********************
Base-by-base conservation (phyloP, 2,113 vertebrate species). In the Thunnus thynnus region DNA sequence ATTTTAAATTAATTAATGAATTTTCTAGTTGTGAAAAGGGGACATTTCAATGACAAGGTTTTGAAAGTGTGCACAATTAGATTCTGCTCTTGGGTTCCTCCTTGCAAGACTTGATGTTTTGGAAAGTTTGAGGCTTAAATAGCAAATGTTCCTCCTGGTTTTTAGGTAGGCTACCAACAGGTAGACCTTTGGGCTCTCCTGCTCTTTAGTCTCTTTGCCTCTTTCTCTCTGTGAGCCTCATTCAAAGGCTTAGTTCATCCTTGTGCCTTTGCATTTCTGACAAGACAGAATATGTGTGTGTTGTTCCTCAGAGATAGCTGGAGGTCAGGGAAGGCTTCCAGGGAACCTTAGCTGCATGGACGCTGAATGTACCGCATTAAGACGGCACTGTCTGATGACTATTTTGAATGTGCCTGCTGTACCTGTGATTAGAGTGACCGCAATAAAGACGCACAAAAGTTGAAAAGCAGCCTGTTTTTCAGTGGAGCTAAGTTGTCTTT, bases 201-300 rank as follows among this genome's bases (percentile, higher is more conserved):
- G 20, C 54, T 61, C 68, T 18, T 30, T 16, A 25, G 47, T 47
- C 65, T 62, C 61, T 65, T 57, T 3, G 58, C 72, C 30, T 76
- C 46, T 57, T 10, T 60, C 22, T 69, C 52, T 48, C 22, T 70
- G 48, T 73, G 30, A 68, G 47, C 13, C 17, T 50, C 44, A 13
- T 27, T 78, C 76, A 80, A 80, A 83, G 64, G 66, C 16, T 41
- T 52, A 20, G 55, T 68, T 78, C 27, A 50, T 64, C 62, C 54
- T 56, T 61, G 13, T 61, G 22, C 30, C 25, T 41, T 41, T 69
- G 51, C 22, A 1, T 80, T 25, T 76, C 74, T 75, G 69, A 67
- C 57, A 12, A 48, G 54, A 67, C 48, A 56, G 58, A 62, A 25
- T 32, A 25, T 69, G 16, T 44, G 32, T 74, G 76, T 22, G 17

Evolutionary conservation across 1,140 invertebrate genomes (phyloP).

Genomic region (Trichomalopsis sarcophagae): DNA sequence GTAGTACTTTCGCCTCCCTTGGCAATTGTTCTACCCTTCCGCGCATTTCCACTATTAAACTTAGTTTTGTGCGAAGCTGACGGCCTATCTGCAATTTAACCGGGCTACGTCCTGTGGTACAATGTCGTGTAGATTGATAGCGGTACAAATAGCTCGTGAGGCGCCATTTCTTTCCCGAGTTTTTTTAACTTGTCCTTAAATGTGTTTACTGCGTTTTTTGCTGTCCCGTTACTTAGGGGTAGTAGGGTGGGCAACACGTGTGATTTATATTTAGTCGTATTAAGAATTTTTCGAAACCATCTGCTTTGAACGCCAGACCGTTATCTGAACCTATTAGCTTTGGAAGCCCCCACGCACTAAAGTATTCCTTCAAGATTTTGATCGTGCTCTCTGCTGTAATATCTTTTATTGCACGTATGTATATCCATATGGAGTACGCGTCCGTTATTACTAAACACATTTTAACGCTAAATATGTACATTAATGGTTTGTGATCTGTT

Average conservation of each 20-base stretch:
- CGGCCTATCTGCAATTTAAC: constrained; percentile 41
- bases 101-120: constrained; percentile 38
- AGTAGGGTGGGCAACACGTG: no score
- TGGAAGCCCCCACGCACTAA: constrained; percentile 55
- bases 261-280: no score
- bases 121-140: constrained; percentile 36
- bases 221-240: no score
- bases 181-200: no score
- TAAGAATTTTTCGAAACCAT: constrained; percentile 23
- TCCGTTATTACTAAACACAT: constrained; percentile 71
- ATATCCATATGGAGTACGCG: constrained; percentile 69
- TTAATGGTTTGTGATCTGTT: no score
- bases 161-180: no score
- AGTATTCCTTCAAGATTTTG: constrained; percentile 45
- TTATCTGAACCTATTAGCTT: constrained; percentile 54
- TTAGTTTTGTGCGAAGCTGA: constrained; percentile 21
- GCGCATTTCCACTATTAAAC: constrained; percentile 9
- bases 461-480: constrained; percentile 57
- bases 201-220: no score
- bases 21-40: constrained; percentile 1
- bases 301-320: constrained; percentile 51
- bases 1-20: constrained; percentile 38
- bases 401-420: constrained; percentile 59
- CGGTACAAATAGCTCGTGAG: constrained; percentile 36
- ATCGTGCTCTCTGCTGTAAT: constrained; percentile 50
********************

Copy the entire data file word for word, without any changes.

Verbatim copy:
Base-by-base conservation (phyloP, 2,113 vertebrate species). In the Thunnus thynnus region DNA sequence ATTTTAAATTAATTAATGAATTTTCTAGTTGTGAAAAGGGGACATTTCAATGACAAGGTTTTGAAAGTGTGCACAATTAGATTCTGCTCTTGGGTTCCTCCTTGCAAGACTTGATGTTTTGGAAAGTTTGAGGCTTAAATAGCAAATGTTCCTCCTGGTTTTTAGGTAGGCTACCAACAGGTAGACCTTTGGGCTCTCCTGCTCTTTAGTCTCTTTGCCTCTTTCTCTCTGTGAGCCTCATTCAAAGGCTTAGTTCATCCTTGTGCCTTTGCATTTCTGACAAGACAGAATATGTGTGTGTTGTTCCTCAGAGATAGCTGGAGGTCAGGGAAGGCTTCCAGGGAACCTTAGCTGCATGGACGCTGAATGTACCGCATTAAGACGGCACTGTCTGATGACTATTTTGAATGTGCCTGCTGTACCTGTGATTAGAGTGACCGCAATAAAGACGCACAAAAGTTGAAAAGCAGCCTGTTTTTCAGTGGAGCTAAGTTGTCTTT, bases 201-300 rank as follows among this genome's bases (percentile, higher is more conserved):
- G 20, C 54, T 61, C 68, T 18, T 30, T 16, A 25, G 47, T 47
- C 65, T 62, C 61, T 65, T 57, T 3, G 58, C 72, C 30, T 76
- C 46, T 57, T 10, T 60, C 22, T 69, C 52, T 48, C 22, T 70
- G 48, T 73, G 30, A 68, G 47, C 13, C 17, T 50, C 44, A 13
- T 27, T 78, C 76, A 80, A 80, A 83, G 64, G 66, C 16, T 41
- T 52, A 20, G 55, T 68, T 78, C 27, A 50, T 64, C 62, C 54
- T 56, T 61, G 13, T 61, G 22, C 30, C 25, T 41, T 41, T 69
- G 51, C 22, A 1, T 80, T 25, T 76, C 74, T 75, G 69, A 67
- C 57, A 12, A 48, G 54, A 67, C 48, A 56, G 58, A 62, A 25
- T 32, A 25, T 69, G 16, T 44, G 32, T 74, G 76, T 22, G 17

Evolutionary conservation across 1,140 invertebrate genomes (phyloP).

Genomic region (Trichomalopsis sarcophagae): DNA sequence GTAGTACTTTCGCCTCCCTTGGCAATTGTTCTACCCTTCCGCGCATTTCCACTATTAAACTTAGTTTTGTGCGAAGCTGACGGCCTATCTGCAATTTAACCGGGCTACGTCCTGTGGTACAATGTCGTGTAGATTGATAGCGGTACAAATAGCTCGTGAGGCGCCATTTCTTTCCCGAGTTTTTTTAACTTGTCCTTAAATGTGTTTACTGCGTTTTTTGCTGTCCCGTTACTTAGGGGTAGTAGGGTGGGCAACACGTGTGATTTATATTTAGTCGTATTAAGAATTTTTCGAAACCATCTGCTTTGAACGCCAGACCGTTATCTGAACCTATTAGCTTTGGAAGCCCCCACGCACTAAAGTATTCCTTCAAGATTTTGATCGTGCTCTCTGCTGTAATATCTTTTATTGCACGTATGTATATCCATATGGAGTACGCGTCCGTTATTACTAAACACATTTTAACGCTAAATATGTACATTAATGGTTTGTGATCTGTT

Average conservation of each 20-base stretch:
- CGGCCTATCTGCAATTTAAC: constrained; percentile 41
- bases 101-120: constrained; percentile 38
- AGTAGGGTGGGCAACACGTG: no score
- TGGAAGCCCCCACGCACTAA: constrained; percentile 55
- bases 261-280: no score
- bases 121-140: constrained; percentile 36
- bases 221-240: no score
- bases 181-200: no score
- TAAGAATTTTTCGAAACCAT: constrained; percentile 23
- TCCGTTATTACTAAACACAT: constrained; percentile 71
- ATATCCATATGGAGTACGCG: constrained; percentile 69
- TTAATGGTTTGTGATCTGTT: no score
- bases 161-180: no score
- AGTATTCCTTCAAGATTTTG: constrained; percentile 45
- TTATCTGAACCTATTAGCTT: constrained; percentile 54
- TTAGTTTTGTGCGAAGCTGA: constrained; percentile 21
- GCGCATTTCCACTATTAAAC: constrained; percentile 9
- bases 461-480: constrained; percentile 57
- bases 201-220: no score
- bases 21-40: constrained; percentile 1
- bases 301-320: constrained; percentile 51
- bases 1-20: constrained; percentile 38
- bases 401-420: constrained; percentile 59
- CGGTACAAATAGCTCGTGAG: constrained; percentile 36
- ATCGTGCTCTCTGCTGTAAT: constrained; percentile 50